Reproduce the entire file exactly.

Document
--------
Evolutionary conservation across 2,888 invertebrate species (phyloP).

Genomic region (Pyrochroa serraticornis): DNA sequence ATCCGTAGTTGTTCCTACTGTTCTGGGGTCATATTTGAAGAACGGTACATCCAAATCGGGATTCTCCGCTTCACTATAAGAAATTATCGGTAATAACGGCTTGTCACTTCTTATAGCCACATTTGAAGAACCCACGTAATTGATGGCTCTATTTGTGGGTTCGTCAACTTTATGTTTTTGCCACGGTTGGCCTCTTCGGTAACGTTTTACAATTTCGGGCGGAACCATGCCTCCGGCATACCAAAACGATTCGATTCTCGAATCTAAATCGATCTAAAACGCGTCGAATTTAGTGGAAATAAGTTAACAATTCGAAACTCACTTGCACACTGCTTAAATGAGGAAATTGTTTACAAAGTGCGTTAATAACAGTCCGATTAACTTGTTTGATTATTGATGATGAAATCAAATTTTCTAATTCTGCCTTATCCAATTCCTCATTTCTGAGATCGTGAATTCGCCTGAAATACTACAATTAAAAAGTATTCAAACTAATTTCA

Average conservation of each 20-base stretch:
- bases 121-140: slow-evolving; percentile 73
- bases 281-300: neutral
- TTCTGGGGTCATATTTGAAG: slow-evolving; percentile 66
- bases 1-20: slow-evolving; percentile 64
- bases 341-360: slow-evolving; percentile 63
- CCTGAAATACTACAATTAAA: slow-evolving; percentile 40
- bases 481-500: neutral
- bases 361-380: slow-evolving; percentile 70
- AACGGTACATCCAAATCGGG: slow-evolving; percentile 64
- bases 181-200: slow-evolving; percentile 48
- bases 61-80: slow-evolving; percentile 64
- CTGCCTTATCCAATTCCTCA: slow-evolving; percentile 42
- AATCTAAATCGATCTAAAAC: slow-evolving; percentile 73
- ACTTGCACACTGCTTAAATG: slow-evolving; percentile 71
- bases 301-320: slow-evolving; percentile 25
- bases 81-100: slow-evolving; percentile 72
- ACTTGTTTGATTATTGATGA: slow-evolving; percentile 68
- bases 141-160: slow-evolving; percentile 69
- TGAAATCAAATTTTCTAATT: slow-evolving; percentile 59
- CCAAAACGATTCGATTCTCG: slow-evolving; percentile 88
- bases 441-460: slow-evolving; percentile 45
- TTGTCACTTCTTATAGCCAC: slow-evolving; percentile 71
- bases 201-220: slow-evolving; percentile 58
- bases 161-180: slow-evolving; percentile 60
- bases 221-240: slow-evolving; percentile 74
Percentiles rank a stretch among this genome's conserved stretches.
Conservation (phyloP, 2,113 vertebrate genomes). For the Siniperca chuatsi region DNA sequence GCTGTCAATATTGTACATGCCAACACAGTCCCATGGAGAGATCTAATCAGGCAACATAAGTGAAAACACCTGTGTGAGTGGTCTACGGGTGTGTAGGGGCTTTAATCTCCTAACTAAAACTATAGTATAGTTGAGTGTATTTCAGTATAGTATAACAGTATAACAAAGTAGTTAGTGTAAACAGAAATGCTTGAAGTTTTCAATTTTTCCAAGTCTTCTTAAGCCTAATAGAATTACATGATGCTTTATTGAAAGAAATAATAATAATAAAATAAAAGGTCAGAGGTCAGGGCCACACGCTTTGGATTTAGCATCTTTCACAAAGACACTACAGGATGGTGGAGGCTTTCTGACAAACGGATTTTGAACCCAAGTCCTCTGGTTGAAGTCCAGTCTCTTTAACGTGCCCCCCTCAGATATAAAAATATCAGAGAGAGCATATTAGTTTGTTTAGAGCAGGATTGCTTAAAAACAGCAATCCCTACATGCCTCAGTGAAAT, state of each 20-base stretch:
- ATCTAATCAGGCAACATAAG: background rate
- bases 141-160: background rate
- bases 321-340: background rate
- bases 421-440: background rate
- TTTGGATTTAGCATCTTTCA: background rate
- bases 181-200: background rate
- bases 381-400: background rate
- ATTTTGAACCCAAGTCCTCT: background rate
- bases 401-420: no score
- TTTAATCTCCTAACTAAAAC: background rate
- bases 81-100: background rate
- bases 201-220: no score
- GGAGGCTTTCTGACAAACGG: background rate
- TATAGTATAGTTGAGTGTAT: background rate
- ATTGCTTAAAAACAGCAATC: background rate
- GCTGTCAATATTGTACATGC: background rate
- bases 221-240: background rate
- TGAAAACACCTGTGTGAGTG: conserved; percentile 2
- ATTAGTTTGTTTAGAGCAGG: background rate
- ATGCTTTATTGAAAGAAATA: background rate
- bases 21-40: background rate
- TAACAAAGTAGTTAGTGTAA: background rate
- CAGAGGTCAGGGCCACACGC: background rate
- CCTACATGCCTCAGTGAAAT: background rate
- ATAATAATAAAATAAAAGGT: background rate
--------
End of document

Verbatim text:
Evolutionary conservation across 2,888 invertebrate species (phyloP).

Genomic region (Pyrochroa serraticornis): DNA sequence ATCCGTAGTTGTTCCTACTGTTCTGGGGTCATATTTGAAGAACGGTACATCCAAATCGGGATTCTCCGCTTCACTATAAGAAATTATCGGTAATAACGGCTTGTCACTTCTTATAGCCACATTTGAAGAACCCACGTAATTGATGGCTCTATTTGTGGGTTCGTCAACTTTATGTTTTTGCCACGGTTGGCCTCTTCGGTAACGTTTTACAATTTCGGGCGGAACCATGCCTCCGGCATACCAAAACGATTCGATTCTCGAATCTAAATCGATCTAAAACGCGTCGAATTTAGTGGAAATAAGTTAACAATTCGAAACTCACTTGCACACTGCTTAAATGAGGAAATTGTTTACAAAGTGCGTTAATAACAGTCCGATTAACTTGTTTGATTATTGATGATGAAATCAAATTTTCTAATTCTGCCTTATCCAATTCCTCATTTCTGAGATCGTGAATTCGCCTGAAATACTACAATTAAAAAGTATTCAAACTAATTTCA

Average conservation of each 20-base stretch:
- bases 121-140: slow-evolving; percentile 73
- bases 281-300: neutral
- TTCTGGGGTCATATTTGAAG: slow-evolving; percentile 66
- bases 1-20: slow-evolving; percentile 64
- bases 341-360: slow-evolving; percentile 63
- CCTGAAATACTACAATTAAA: slow-evolving; percentile 40
- bases 481-500: neutral
- bases 361-380: slow-evolving; percentile 70
- AACGGTACATCCAAATCGGG: slow-evolving; percentile 64
- bases 181-200: slow-evolving; percentile 48
- bases 61-80: slow-evolving; percentile 64
- CTGCCTTATCCAATTCCTCA: slow-evolving; percentile 42
- AATCTAAATCGATCTAAAAC: slow-evolving; percentile 73
- ACTTGCACACTGCTTAAATG: slow-evolving; percentile 71
- bases 301-320: slow-evolving; percentile 25
- bases 81-100: slow-evolving; percentile 72
- ACTTGTTTGATTATTGATGA: slow-evolving; percentile 68
- bases 141-160: slow-evolving; percentile 69
- TGAAATCAAATTTTCTAATT: slow-evolving; percentile 59
- CCAAAACGATTCGATTCTCG: slow-evolving; percentile 88
- bases 441-460: slow-evolving; percentile 45
- TTGTCACTTCTTATAGCCAC: slow-evolving; percentile 71
- bases 201-220: slow-evolving; percentile 58
- bases 161-180: slow-evolving; percentile 60
- bases 221-240: slow-evolving; percentile 74
Percentiles rank a stretch among this genome's conserved stretches.
Conservation (phyloP, 2,113 vertebrate genomes). For the Siniperca chuatsi region DNA sequence GCTGTCAATATTGTACATGCCAACACAGTCCCATGGAGAGATCTAATCAGGCAACATAAGTGAAAACACCTGTGTGAGTGGTCTACGGGTGTGTAGGGGCTTTAATCTCCTAACTAAAACTATAGTATAGTTGAGTGTATTTCAGTATAGTATAACAGTATAACAAAGTAGTTAGTGTAAACAGAAATGCTTGAAGTTTTCAATTTTTCCAAGTCTTCTTAAGCCTAATAGAATTACATGATGCTTTATTGAAAGAAATAATAATAATAAAATAAAAGGTCAGAGGTCAGGGCCACACGCTTTGGATTTAGCATCTTTCACAAAGACACTACAGGATGGTGGAGGCTTTCTGACAAACGGATTTTGAACCCAAGTCCTCTGGTTGAAGTCCAGTCTCTTTAACGTGCCCCCCTCAGATATAAAAATATCAGAGAGAGCATATTAGTTTGTTTAGAGCAGGATTGCTTAAAAACAGCAATCCCTACATGCCTCAGTGAAAT, state of each 20-base stretch:
- ATCTAATCAGGCAACATAAG: background rate
- bases 141-160: background rate
- bases 321-340: background rate
- bases 421-440: background rate
- TTTGGATTTAGCATCTTTCA: background rate
- bases 181-200: background rate
- bases 381-400: background rate
- ATTTTGAACCCAAGTCCTCT: background rate
- bases 401-420: no score
- TTTAATCTCCTAACTAAAAC: background rate
- bases 81-100: background rate
- bases 201-220: no score
- GGAGGCTTTCTGACAAACGG: background rate
- TATAGTATAGTTGAGTGTAT: background rate
- ATTGCTTAAAAACAGCAATC: background rate
- GCTGTCAATATTGTACATGC: background rate
- bases 221-240: background rate
- TGAAAACACCTGTGTGAGTG: conserved; percentile 2
- ATTAGTTTGTTTAGAGCAGG: background rate
- ATGCTTTATTGAAAGAAATA: background rate
- bases 21-40: background rate
- TAACAAAGTAGTTAGTGTAA: background rate
- CAGAGGTCAGGGCCACACGC: background rate
- CCTACATGCCTCAGTGAAAT: background rate
- ATAATAATAAAATAAAAGGT: background rate